Archives for December 2011

Popes, Bishops, Deacons, and Priests: Church Leadership in the Middle Ages

The purpose of this paper is to survey the growth of the church offices, in particular the papacy, from their biblical foundations, through to the end of the Middle Ages.

Ingeld and Christ: A Medieval Problem

Students of Beowulf are familiar with the notion that the poem can be read as an attempt to answer Alcuin’s question, ‘Quid enim Hinieldus cum Christo?’ (What has Ingeld to do with Christ?).

Biological Exchange and Biological Invasion in World History

For millions of years, most species stayed home. Geographic barriers, such as oceans and mountain chains, inhibited migrations and divided the earth into distinct biogeographical provinces. Only birds, bats, and flying insects bucked the trend consistently.

Historical Consciousness and Institutional Concern in European Medieval Historiography (11th and 12th centuries)

In this short, essayistic survey, I wish first to outline characteristic features of the ‘typical’ historical consciousness in occidental historiography of the eleventh and twelfth centuries and afterwards

From Hell to the Road to Heaven: Effects of the invention of Purgatory to the Mentalities of Middle Ages

The doctrine of the Church was clear. Those who lived their life according to the rules made by God and the Church ended up to the Heaven for the eternity and those who sinned were put to the Hell for eternity.

Book Review: Pope Joan, by Lawrence Durrell

Once I got past all the unnecessary narrative, this book read like a script from a ‘Carry On’ movie: a titillating tale of lusty desires and ambition set against a religious backdrop, and heavily cloaked in the guarded innuendo of the time.

Njáls saga as a novel: four aspects of rewriting

Inspired by Njáls saga and Laxdæla saga, the novel Fire in the Ice by American novelist Dorothy James Roberts is one of numerous modern rewritings of classical and medieval literature.

Remembering the First Crusade: Latin Narrative Histories 1099-c.1300

The success of the First Crusade by the Christian armies caught the interest and arrested the imagination of contemporaries, stimulating the production of a large number of historical narratives. Four eyewitness accounts, as well as letters written by the crusaders to the West, were taken up by later authors, re-worked and re-fashioned into new narratives; a process which continued throughout the twelfth century and beyond.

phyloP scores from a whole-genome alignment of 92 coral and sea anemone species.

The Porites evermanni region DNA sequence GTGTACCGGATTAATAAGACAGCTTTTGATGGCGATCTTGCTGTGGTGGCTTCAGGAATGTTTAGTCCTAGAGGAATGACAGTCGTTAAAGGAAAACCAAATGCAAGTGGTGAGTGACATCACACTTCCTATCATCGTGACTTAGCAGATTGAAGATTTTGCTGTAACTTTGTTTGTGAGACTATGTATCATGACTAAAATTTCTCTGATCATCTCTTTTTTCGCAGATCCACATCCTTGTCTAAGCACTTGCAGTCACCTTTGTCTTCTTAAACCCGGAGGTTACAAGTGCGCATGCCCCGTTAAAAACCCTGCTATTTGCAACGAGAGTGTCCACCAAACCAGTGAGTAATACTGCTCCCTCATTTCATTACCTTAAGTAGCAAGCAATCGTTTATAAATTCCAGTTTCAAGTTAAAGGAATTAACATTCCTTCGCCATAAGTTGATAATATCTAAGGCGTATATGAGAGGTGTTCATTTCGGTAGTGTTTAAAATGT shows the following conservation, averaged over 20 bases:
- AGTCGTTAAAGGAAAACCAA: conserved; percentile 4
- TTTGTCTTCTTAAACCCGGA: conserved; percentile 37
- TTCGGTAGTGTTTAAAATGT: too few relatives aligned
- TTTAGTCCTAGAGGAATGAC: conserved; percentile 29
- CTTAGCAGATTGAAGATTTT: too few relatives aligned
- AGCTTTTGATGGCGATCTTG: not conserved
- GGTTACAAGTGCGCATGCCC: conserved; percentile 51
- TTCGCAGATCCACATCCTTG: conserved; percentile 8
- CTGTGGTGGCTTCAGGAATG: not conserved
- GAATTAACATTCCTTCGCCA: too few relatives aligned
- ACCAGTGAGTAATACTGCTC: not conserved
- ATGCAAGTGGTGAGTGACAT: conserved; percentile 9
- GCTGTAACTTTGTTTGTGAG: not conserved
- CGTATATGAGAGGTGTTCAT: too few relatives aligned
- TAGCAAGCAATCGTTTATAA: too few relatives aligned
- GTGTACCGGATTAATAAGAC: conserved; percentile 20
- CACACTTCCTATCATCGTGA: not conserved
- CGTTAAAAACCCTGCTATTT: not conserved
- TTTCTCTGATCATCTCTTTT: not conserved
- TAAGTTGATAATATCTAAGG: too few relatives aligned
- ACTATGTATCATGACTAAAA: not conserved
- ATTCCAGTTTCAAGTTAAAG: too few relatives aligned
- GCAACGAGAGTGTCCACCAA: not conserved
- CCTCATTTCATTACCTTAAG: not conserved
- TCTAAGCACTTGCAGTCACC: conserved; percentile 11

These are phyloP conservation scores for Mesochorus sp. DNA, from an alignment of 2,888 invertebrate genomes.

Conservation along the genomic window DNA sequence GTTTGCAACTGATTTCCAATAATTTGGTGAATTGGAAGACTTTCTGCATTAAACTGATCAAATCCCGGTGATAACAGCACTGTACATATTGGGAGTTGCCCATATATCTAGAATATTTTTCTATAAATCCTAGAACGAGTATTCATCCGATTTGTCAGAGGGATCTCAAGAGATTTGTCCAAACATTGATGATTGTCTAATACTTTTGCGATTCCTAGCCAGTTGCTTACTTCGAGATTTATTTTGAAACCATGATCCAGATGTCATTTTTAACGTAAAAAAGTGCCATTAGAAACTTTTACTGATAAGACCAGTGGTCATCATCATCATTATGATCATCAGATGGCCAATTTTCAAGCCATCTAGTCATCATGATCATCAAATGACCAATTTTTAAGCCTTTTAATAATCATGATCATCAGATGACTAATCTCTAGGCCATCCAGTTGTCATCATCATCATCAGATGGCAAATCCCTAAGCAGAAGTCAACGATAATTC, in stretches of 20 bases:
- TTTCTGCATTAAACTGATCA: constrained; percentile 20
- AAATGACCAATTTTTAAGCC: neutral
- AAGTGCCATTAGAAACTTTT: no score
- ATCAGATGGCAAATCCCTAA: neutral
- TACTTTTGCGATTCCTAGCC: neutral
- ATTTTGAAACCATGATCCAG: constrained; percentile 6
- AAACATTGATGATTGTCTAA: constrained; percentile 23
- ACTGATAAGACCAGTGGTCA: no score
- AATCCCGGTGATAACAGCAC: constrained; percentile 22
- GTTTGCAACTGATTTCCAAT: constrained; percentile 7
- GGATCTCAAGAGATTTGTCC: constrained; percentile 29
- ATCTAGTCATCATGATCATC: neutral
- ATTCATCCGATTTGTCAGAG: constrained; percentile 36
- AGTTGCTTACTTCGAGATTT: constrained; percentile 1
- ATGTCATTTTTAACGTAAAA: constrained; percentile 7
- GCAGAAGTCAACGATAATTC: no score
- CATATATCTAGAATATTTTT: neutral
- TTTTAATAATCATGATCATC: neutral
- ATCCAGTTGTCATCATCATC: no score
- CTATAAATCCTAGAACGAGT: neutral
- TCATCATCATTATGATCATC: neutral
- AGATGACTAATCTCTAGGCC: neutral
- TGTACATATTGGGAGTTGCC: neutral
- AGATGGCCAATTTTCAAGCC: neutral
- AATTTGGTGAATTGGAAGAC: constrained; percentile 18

Waiting For Prester John: the legend, the Fifth Crusade, and medieval Christian holy war

The legend of Prester John and his magnificent kingdom has captivated scholarly and lay audiences from the twelfth-century through the twenty-first.

Top 10 Medieval Articles of 2011

In the last twelve months we have posted hundeds of articles and theses on many different topics about the Middle Ages. Here is the list of ten most popular articles we posted since January 1, 2011: they include ones that deal with medieval sexuality, daily life and movies about the medieval period.

Healing Leaves

Medieval French literature provides the modern researcher with references to the healing arts in many passages that are incorporated into prose or poetic works.

The Fate of the Warrior’s Soul: Crusading, Chivalry, and the Formation of English Knighthood

When and how did knights stop thinking they were going to hell?

History or fiction? Truth-claims and defensive narrators in Icelandic romance-sagas

Straining the bounds of credibility was an activity in which many mediaeval Icelandic saga-authors indulged.

Living history: learning through re-enactment

We are interested in the ways in which adult learn through engaging in leisure pursuits that have educational outcomes. Specifically in this paper we are interested in learning history; and second, we are interested in learning about history through doing.

How a Medieval Troubadour Became a Mathematical Figure

Lyric poetry of the Middle Ages may seem far removed from subgroups of the symmetric group or primitive roots of finite fields. However, one piece of medieval poetry has led to work in these mathematical disciplines, namely a sestina written in the Romance language of Old Occitan by a troubadour named Arnaut Daniel

Top 10 Medieval News Stories of 2011

The year 2011 will be remembered by Medievalists as the year we literally saw the face of the Middle Ages.

Embodied Voices: Women’s Food Asceticism and the Negotiation of Identity

In the cloistered halls of medieval nunneries, something strange was happening to women’s bodies. In late 14th-century Europe, reports abounded of religious women who could sustain themselves for years on nothing but the Eucharist – no other food passed their lips.

Středověký klášter (Medieval Monastery)

A Czech video about medieval monasteries

Foolish Medicine: Reflections on the practices of modern clown-doctors and medieval fools

Fools have been found in almost every human society and have been known by many names including parasite, clod, sot, buffoon, stultor, jester and today simply as clown.

The role of the feline in the medieval society of the North Atlantic region

Were the cats utilised specifically for pest control or is there conclusive proof of a creature having been wholly cared for?

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